Song: Out of the Blue
Band: Roxy Music
Country Life came out in 1974. Among its many stellar tracks was this sophisticated number oozing a cool, almost clinical sleekness, for which frontman Bryan Ferry shares songwriting credits along with the band’s guitarist, Phil Manzanera. This is 70s British so-called art rock at its glossy finest - svelte, assured, daring yet terribly stylized - a stream of glistening esoterica punctuated with raunch and flash, ending with a wild run of heavily flanged electric violin courtesy Edwin Jobson.
This cut exemplifies a particular era of the band’s history - shortly following the departure of Brian Eno (who would go on to forge a career as a hugely influential musical alchemist, collaborator and producer), and still 8 years away from the silken pop orchestration of Avalon. The band was beginning to hint at the abandonment of its more avant-garde roots, moving steadily towards something more conventionally cohesive and Ferry-dominated - an equally accomplished mode perhaps, one far more accessible to the masses. But here - on Out of The Blue? We’re perched on the knife edge of cool.
Song: Buggin’ Out
Band: A Tribe Called Quest
Style and pizazz for miles. A sinuous bass line and killer snare carries the load over which the Queens NYC boys rap out a positive flow in this driving, unstoppable tune. From their brilliant second album, The Low End Theory, this is confidently creative, decisive, smart-stepping rap with richly musical hooks… it comes across every bit as freshly immediate, insightful and relevant as it was back in 1991. This vital collective has always been about street smarts, a sense of humour and a compelling mastery of doing massive things with minimal elements. Straight-up vocal delivery and an infectious vibe - it’s pure forward momentum. I dare you to listen to this or We Got The Jazz (from the same disc) and not start to groove.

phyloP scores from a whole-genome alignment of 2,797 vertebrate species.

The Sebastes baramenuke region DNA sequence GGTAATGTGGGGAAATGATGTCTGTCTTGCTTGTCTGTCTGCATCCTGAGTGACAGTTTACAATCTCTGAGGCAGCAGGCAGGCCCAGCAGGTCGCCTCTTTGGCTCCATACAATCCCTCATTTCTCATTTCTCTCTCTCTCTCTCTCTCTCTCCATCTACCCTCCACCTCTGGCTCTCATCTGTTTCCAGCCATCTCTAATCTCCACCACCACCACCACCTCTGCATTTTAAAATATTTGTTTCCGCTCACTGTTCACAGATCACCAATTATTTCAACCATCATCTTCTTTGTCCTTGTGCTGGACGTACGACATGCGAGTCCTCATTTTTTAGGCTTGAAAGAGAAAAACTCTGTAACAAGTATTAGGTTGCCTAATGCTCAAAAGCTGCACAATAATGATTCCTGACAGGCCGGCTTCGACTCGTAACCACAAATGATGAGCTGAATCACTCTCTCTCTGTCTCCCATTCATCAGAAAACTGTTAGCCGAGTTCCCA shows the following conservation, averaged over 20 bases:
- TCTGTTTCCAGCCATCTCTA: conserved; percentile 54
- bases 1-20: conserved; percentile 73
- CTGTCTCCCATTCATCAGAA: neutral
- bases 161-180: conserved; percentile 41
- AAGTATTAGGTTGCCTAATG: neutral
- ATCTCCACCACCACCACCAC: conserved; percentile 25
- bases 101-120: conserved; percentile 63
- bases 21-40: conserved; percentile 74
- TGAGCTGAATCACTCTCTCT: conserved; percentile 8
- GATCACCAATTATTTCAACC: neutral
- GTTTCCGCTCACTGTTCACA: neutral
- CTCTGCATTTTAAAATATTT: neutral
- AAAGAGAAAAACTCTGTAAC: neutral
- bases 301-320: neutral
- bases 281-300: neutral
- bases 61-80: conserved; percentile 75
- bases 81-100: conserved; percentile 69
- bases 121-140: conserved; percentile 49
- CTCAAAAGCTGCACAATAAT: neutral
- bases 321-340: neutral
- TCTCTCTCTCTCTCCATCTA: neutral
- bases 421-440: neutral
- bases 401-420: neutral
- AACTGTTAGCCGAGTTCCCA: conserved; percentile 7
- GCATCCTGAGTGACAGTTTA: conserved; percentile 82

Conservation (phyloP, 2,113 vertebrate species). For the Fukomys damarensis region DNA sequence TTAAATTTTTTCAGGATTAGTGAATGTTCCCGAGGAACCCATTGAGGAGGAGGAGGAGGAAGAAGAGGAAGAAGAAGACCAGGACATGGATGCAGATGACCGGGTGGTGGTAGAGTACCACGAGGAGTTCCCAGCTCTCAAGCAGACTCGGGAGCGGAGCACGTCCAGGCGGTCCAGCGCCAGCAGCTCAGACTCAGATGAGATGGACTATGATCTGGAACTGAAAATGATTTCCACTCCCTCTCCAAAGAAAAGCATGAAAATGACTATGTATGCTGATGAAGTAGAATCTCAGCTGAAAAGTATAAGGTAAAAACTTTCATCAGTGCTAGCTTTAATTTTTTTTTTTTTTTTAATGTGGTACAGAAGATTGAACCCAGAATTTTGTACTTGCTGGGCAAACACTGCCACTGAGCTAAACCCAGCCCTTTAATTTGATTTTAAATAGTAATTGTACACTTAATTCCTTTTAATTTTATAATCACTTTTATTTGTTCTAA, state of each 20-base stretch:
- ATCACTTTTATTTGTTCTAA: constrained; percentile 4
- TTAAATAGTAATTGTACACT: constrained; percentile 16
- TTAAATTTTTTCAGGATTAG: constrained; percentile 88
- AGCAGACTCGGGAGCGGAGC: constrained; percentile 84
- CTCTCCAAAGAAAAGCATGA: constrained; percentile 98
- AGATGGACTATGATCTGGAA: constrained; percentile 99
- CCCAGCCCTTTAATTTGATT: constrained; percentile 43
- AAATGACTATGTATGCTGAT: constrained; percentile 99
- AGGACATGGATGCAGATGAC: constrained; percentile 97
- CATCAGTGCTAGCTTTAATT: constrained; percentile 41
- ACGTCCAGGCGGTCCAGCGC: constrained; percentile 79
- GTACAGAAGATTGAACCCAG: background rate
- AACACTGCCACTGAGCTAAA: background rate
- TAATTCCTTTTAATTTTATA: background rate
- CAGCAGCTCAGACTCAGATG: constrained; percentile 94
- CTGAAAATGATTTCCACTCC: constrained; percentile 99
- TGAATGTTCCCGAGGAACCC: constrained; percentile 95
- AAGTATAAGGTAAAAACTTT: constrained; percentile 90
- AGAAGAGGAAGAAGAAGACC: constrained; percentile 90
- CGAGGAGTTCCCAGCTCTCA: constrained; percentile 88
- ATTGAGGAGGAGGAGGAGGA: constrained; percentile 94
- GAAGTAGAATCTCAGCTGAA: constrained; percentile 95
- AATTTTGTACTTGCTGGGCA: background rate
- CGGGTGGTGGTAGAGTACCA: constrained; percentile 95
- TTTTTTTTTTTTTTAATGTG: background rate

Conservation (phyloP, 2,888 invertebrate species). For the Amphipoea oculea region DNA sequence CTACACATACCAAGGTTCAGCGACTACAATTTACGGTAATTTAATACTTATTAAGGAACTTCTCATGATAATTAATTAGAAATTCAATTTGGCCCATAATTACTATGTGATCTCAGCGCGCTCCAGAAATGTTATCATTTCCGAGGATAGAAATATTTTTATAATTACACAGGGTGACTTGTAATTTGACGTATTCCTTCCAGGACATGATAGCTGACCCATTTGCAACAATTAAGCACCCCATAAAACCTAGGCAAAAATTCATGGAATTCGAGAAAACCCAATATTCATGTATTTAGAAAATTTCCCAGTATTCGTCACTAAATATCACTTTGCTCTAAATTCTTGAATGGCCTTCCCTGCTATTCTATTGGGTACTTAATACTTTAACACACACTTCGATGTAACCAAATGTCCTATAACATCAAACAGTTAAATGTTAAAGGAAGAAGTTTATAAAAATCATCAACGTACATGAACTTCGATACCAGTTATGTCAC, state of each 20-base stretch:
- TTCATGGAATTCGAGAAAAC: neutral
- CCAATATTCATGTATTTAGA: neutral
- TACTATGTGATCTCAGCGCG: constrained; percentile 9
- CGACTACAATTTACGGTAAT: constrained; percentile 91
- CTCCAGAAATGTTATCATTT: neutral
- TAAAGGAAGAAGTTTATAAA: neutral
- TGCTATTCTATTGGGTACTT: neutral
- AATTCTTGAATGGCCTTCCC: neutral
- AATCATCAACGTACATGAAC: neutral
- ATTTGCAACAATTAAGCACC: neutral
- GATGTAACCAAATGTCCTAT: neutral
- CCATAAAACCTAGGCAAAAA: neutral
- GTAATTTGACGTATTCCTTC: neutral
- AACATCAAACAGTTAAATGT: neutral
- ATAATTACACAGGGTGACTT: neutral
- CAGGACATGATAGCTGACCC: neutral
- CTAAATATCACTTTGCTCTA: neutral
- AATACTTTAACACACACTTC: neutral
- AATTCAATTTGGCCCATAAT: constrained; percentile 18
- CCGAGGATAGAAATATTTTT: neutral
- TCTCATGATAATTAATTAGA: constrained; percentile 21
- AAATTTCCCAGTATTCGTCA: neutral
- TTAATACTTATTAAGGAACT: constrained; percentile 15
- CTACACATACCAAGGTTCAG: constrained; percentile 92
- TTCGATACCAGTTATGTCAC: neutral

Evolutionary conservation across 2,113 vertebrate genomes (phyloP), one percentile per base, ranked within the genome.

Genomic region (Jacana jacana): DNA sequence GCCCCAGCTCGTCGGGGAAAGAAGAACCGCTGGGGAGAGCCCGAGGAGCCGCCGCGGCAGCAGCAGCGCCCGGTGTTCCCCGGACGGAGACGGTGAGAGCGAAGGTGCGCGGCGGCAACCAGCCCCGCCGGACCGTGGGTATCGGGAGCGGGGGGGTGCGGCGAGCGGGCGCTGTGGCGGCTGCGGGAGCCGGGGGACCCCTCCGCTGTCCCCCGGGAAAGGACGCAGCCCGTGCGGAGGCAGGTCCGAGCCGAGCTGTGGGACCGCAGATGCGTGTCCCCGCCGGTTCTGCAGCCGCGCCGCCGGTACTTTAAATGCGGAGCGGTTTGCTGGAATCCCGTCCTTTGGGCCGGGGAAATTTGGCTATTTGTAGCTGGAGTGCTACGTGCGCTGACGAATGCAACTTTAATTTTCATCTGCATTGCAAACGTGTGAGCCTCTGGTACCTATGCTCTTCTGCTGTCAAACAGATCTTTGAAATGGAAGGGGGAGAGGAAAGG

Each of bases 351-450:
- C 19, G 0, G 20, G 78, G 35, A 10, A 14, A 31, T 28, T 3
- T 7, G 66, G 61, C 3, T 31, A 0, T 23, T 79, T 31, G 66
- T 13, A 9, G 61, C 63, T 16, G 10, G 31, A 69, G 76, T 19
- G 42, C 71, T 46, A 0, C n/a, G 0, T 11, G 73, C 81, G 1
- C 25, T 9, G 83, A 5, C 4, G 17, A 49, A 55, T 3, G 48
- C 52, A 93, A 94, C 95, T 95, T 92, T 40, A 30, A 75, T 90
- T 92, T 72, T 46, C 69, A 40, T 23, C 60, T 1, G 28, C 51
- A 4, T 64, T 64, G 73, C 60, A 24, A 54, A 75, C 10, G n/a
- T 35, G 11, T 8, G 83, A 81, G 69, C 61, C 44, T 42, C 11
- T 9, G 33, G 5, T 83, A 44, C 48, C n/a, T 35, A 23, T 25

Song: I be Blowin’
Band: De La Soul (featuring Maceo Parker)
This sensuous instrumental hails from De La Soul’s third album, 1993’s Buhloone Mindstate. Here the brilliant Long Island hiphop act puts the rap aside and goes straight for an expansive, quietly exhilarating vibe. Flutes, and alto sax pulsate over a silky minimalist percussive stream - it’s jazz lounge before the term existed as a marketing schtick. A cut effortlessly sophisticated and chilled, thanks largely to Maceo Parker’s soulful contribution.